Posts tagged Antiochian
February 14, 1872: Grand Duke Alexis of Russia, on a tour of the United States, visited New Orleans and met with representatives of the city’s fledgling Orthodox parish. The Grand Duke presented gifts to the parish, including, most likely, a gold-embossed Gospel book. 130 years later, the parish still has these gifts.
February 14, 1959: The Holy Synod of the Ecumenical Patriarchate elected Fr. James Coucouzis to be the new Greek Archbishop of North and South America. The new primate took the name Iakovos and was the most prominent and influential figure in American Orthodoxy until his retirement in the 1990s.
February 15, 1966: Antiochian Metropolitan Antony Bashir died in Boston at the age of 67. He had led the Antiochian Archdiocese of New York for three decades, and was one of the most important American Orthodox bishops of his time. For more on Bashir, check out the article and podcast I did two years ago.
February 17, 1977: Metropolitan Orestes Chornock, founding primate of the American Carpatho-Russian Orthodox Diocese, died. There is a nice little biography of Met Orestes on the ACROD website; click here to read it.
February 19, 1909: In South Omaha, Nebraska, a Greek man named John Masourides shot and killed policeman Ed Lowery. Two days later, a mass meeting was called to decide how to “rid the city of the undesirable Greeks.” At the close of the meeting, a mob descended on the Greek quarter. They attacked the Greeks, rioted, and destroyed property. The Greeks fled the city. The governor called in the National Guard. Order was restored, but the bigots of South Omaha had accomplished their goal: the Greeks were gone, and most of them would never return. The mass exodus almost wiped out the parish of St. John the Baptist. To learn more, check out this article I wrote in 2010.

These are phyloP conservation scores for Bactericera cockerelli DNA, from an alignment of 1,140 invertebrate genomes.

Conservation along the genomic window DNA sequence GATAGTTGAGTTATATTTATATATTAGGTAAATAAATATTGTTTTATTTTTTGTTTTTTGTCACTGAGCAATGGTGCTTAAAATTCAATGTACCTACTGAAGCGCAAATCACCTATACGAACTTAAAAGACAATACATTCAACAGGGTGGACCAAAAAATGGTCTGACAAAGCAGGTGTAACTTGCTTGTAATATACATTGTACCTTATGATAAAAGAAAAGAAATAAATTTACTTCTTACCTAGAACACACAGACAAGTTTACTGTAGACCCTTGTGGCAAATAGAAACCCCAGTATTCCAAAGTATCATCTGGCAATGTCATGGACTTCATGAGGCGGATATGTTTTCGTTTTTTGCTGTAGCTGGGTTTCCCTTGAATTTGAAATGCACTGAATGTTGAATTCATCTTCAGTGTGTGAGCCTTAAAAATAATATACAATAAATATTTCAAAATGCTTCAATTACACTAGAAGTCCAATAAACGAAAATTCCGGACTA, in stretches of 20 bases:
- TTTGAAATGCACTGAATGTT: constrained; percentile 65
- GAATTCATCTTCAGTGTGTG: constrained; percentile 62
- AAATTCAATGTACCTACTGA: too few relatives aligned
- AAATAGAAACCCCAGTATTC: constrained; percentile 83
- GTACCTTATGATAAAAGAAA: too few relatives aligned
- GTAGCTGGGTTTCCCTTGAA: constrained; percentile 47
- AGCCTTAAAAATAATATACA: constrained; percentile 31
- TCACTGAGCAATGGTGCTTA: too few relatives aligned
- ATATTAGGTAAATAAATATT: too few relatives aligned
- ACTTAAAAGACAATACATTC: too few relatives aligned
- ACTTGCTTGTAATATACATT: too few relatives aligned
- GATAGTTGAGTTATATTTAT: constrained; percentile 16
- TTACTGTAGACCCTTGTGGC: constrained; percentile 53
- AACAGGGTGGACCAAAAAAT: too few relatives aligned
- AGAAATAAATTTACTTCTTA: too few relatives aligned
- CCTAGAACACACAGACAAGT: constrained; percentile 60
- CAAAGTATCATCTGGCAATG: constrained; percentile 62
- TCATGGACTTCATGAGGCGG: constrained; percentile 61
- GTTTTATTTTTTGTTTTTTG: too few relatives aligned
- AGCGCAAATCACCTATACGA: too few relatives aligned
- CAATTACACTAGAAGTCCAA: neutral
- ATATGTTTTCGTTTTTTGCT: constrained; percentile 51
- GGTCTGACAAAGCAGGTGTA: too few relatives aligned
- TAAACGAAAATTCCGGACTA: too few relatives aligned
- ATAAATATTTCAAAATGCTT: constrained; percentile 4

February 6, 1993: Bishop Job Osacky was enthroned as the new OCA Bishop of Chicago, almost exactly ten years after his consecration to the episcopate. Bishop (and later Archbishop) Job went on to become a key advocate for transparency in the recent OCA crisis before his untimely death in 2009.
February 8, 1973: St. Vladimir’s Seminary professor Basil Bensin died in North Carolina. Bensin lived an eventful life. Born in Russia in 1881, he met St. Tikhon (then the Bishop of North America) in 1903, when Tikhon was on a visit to St. Petersburg. Tikhon recruited Bensin to come to America, taking a position as professor at the first Russian seminary in Minneapolis from 1905-1912. In 1912, he earned a degree in agricultural sciences from the University of Minnesota — a credential which would come in handy later. The seminary moved to Tenafly, NJ, and Bensin continued to teach until the turmoil following the Bolshevik Revolution made seminary life impossible. Bensin moved to Czechoslovakia for a decade before returning to America to work as an agricultural engineer in Alaska. When St. Vladimir’s Seminary was established in 1938, Bensin was one of the original professors, and he remained at SVS until his retirement in 1952. In retirement, Bensin continued his scholarly work, devoting a lot of time to researching the history of Orthodoxy in America. He produced only a few articles on the subject, but there must be valuable material in his notes (which are kept at SVS). (My sources for this information are Bensin’s obituary in St. Vladimir’s Theological Quarterly and a short biography at the Hoover Institution website.)
February 9, 1908: Bishop Raphael Hawaweeny ordained Theophan Noli, an Albanian student at Harvard, to the priesthood, on behalf of Russian Archbishop Platon Rozhdestvensky. Two years ago, I wrote about Noli’s first Albanian liturgy, but I erroneously said that Archbishop Platon had performed Noli’s ordination. But apart from that mistake, that old article is still pretty decent, and if you want to know more about Noli, you might check it out.